Much has been written about creating a compelling client experience and its importance to firm growth. With that, consciously designed client experiences lead to much more than happier clients, client referrals and revenue growth.
A better client experience leads to efficient workflows and allows an advisory firm to scale up smoothly. As a firm gets larger in size, well-designed client experiences also lead to higher profits and valuations. And, if those client experiences get transformed into proprietary digital technology owned by the firm, the valuation can be exponential.
The challenge of scaling an advisory firm through client experience takes time and effort, and unfortunately, many firms do not focus enough resources on it. And, in our consulting experience, they simply get bored with improving it.
But let’s say you aren’t one of the firms who bore easily, and you value continuous improvement to your client service. What could you do today that would improve client experience even more and make the greatest impact in the future?
Let’s begin with the fact that a world-wide pandemic spurred digital innovation across all sectors of business, and one of the major areas hit was financial advice. Through my consulting work, I witnessed advisory firms shifting their client experiences to digital quickly, and for a select few firms who still had some energy left, expanded, through technological innovations in the service they offer to clients.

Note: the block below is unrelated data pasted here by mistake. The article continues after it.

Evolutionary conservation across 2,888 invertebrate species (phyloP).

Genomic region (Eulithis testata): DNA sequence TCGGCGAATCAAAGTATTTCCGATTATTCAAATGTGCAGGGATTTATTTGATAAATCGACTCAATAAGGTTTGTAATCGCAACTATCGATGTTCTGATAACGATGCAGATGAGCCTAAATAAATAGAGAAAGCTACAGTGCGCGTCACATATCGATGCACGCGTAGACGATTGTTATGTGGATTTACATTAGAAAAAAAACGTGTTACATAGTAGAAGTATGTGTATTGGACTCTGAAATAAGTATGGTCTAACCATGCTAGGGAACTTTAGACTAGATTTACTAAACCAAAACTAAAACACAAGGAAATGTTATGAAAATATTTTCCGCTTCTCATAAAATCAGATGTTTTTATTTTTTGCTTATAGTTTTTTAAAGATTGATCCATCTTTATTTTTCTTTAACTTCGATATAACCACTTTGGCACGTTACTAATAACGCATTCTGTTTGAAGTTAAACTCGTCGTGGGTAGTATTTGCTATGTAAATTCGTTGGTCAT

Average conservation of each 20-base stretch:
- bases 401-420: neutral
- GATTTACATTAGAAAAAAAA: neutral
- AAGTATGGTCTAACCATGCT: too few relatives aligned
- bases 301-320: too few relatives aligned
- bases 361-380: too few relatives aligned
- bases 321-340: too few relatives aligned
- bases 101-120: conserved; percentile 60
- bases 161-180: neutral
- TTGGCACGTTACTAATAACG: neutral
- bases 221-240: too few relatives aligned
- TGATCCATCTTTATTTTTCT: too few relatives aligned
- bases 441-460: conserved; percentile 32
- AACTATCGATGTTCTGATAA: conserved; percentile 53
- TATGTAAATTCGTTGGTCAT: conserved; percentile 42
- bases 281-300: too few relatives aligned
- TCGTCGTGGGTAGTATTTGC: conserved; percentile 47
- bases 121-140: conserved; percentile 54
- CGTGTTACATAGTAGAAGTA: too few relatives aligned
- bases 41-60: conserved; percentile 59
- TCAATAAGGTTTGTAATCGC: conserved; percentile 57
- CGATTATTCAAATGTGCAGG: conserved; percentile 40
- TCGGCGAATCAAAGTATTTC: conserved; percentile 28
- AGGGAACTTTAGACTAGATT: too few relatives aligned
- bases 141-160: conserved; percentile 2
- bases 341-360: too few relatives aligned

This all leads us into post-pandemic digital client experiences that may change how advice is given today and in the future.
Unlocking the Power of Client Experience
Client experience begins with knowing how clients absorb information and learn from each interaction with your firm. This can be everything from finding a parking spot, to reading your blog online, to hearing your word choices during portfolio review meetings, taking in your office decor (or Zoom background) and/or the meeting agenda you hand them, the interactions your service team has with them when they send them paperwork, etc.
Your firm’s client experience is one big action that is composed of hundreds of little actions. And, to impact your firm’s financials you must view your firm as “one-process” built on hundreds of “little processes” that come together in total alignment. When you achieve this alignment, you will impact the entire organization, increasing client satisfaction and business financials congruently.
While it might be natural for you to “think” that building client experience begins with a process, (after all, it is a process), alignment is the starting point to making the greatest impact. To create the alignment you need to move client experience into digital experiences, we must first get the foundations right.
There are three fundamental areas I consistently see client experiences break down. Here’s what they are and how to fix them:
Ensure consistent communication. Impactful client experiences aren’t designed and implemented by committee. They are standardized by the leaders of the firm through consistent language, repeatable processes and technology to deliver these communications and processes faster and better.
As a result, building a service-oriented, client-first experience in a firm begins with the communication between people, not process. I know, you want to build and design a pretty process mapped perfectly on paper. But what if you build a process and no one understands it?